Ok, Syntax, Thomas, whatever you go by these days. Can I assume your Basis is better than this tuner or not? What other components, digital or analog did you compare this tuner with?
Basis and Micro 5000 are better (with a good Phono stage/Arm, Cart., Cable), but this Tuner is a single box unit, 1 way to connect and that's it. Better than all Wadias until the latest units, better than dcs, Levinson and some others. I lost interest in digital after this experience. I avoid discussions like that, because I know, no one will believe it, but - for me - it is the way it is.
Thanks, Syntax. That does help give me an idea of what this unit is realistically capable of.

I can understand what you say about digital, especially CDPs. I'm using a little transport ripped out of a cheap boombox. It is based on a project on DIYaudio. So far this project transport has cost me about $400 but it is as good as any CD transport I've ever heard. This project has also taught me that there will not be any spinning digital media in my system once this little cdp is gone. Well, except for maybe a spinning harddrive. :-)
It could be the tubes in the MD. They can give music a more lifelike quality when added to a system.
"It could be the tubes in the MD."

That could do it if the other sources are tube deprived.

Radios were raised on tubes. Tubes were on the decline as vinyl became more popular. They were largely forgotten by the time CDs came around.

Now they are on the upswing again it seems at least with the audio obsessed crowd.
Great reply Kirkus. I was trying to be general enough to not step on toes, but help explain the transmit chains and possible sources of degredation. A set of good ears make much of the processing minimalistic loss-wise. Often times the processing can improve attributes of the sound. While in no way can it be considered a simple signal chain, it's not necessarily negative in results (not necessarily positive either though I must add).

Great dialog!
your missing the point big time !
haha you guys are hilarious, but I am dead serious.
thank you for your comments but with all respect to the 108 owners out there, the 109 really is better, it should be for the extra dough ray me !
Isn't the real test of the tuner how a live broadcast sounds, or the sound of the DJ's voice? Ie, without a turntable or cd player in the path? I agree, it can sound amazing.
haha, your funny

your missing the point big time !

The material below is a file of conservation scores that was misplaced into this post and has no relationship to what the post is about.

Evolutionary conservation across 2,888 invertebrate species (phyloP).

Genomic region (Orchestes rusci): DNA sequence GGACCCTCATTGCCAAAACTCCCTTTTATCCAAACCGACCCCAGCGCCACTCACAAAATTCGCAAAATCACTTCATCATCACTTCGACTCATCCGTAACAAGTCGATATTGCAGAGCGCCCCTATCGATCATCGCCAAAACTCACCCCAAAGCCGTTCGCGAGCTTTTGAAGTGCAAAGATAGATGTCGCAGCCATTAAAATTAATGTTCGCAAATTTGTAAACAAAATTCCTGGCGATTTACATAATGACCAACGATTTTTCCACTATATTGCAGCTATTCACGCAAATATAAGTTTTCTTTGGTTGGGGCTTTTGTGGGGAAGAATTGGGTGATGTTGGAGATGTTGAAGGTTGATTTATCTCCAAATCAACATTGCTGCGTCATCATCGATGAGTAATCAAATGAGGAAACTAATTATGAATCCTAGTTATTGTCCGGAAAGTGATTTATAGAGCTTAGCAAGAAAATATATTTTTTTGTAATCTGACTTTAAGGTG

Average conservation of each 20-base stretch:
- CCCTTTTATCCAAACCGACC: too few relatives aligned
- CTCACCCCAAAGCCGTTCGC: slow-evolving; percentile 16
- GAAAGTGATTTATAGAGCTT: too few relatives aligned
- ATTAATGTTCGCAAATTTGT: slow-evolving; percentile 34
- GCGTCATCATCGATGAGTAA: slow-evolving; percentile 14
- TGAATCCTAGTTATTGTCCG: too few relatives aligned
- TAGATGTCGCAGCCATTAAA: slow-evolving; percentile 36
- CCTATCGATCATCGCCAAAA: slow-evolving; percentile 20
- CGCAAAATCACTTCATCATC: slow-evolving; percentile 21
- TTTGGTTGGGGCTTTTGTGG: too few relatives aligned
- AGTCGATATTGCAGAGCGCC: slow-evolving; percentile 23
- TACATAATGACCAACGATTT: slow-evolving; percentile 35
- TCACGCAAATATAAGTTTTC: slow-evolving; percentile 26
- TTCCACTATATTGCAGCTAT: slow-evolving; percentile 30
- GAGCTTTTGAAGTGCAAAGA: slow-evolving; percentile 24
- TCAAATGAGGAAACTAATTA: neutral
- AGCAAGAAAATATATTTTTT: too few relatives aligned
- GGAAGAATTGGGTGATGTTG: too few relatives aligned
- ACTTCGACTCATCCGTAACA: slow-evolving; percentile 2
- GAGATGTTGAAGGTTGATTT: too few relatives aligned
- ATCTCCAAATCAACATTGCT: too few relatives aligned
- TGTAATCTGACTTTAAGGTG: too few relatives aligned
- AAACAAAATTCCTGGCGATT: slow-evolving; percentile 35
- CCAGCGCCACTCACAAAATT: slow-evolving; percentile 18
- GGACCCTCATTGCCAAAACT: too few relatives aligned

haha you guys are hilarious, but I am dead serious.

Jim -- Just a friendly suggestion: It's impossible to tell who or what you are responding to. Consider using the markup tags that are explained in the link that appears below the "post your response" box.

-- Al should also actually read the other posts. I did clearly state the 109 was better than the 108...
When someone is really interested in a good sounding Tuner, no doubt, the latest Dynalab 109 is the way to go.
When I bought the 108, it was their Top unit and really expensive compared to others. But at that time I had 3 or 4 Tuners (Dynalab Etude, Naim 01, Onkyo ...I was fascinated from the free music I got) and the 108 was so MUCH better sounding from the first second, it was worth it.
I sold all other tuners a few days later. Never looked back.
>>03-04-09: Syntax
When someone is really interested in a good sounding Tuner, no doubt, the latest Dynalab 109 is the way to go.<<

Maybe for sensitivity and selectivity but not sonics.

I sell Magnum Dynalab but clearly prefer my Mac 71 and 77.

No contest

And the price difference between a 71 or 77 in good condition and the MD 109 is staggering.

I'm sure this is a great FM radio, but it would never work for me. I can't stand commercials and that is about all you get. I switched to sat radio a few years ago to get away from the commercials, but now that those two sat companies have combined, the talking has gotten worse.

No, don't think I'll ever be in the market for a $9K radio no matter how it sounds.
Yes, sorry I thought my responses would be inserted where
I responded.

the jokes or laughs were about the comment about the lenco table.
Had those mac tuners too, not bad just dont like the fat flabby bass.
mids and top end ok.

but in my opinion still not in the 109's league.

the comment about never spend $9000 Canadian or $7000 US
on a tuner is missing the point!

the question is how can a tuner out perform a turntable ?

my friends and I have more than 10,000 in table, and am shocked it dosn't seem to sounds good as his tuner109?

I know when I had the tubed Scott 4310 tuner I was stunned how it bettered my digital and vinyl sources. Currently my MDyna 101 serves the purpose- but it's no Scott. I'm not surprised to 109 is a great tuner, it ought to be for the price.
Yes, your right! it ought to be for the price! but the sad thing is most of my hiend friends have more money invested in their vynal riggs :>(

I am shocked by this finding, and wanted to spread the word/ because I wish I would have known this before investing so much in vynal !!!

True, what is said about the disadvantages of listening to
radio stations; that you have to listen to commercials
and you cant choose what song you want to hear when you want it, but from a hiend audiophile perspective,

its a shocking revelation to me that the tuner is the highest quality source in two channel.!
this coming from a tuner/radio hater!
the only saving grace is that living in Toronto, we have many high quality radio stations, and can flip from station to station using the remote.

there I said it,

it really bruses my ego thou
I suppose it is a shock for anyone who thinks vinyl is the top of the food chain. Gawd man! Don't ever listen to a good R2R! ;-)
Maybe those good FM stations tossed out their CD and record players and are using all reel to reel as their source or perhaps even miking their own all live performances? How do they fit the symphony orchestra into that studio though?

Another possibility is that maybe the table setup isn't that good or set up properly or that the recordings being played aren't recorded very well either?
possibility is that maybe the table setup isn't that good or set up properly or that the recordings being played aren't recorded very well either

well, lots of analog enthusiasts think, that analog reproduction is automatically better than everything else. That's a mistake, I listened to countless analog set ups which were simply nothing special (no depth, no body, no holographic picture, colored in nearly all frequencies etc....) and even expensive Systems can be really boring.
But to go back to Tuners, most are a pain to listen to but when we remember, a Marantz 10B was very expensive at its time, same for Sequerra.
Exceptional brain can create timeless fascination.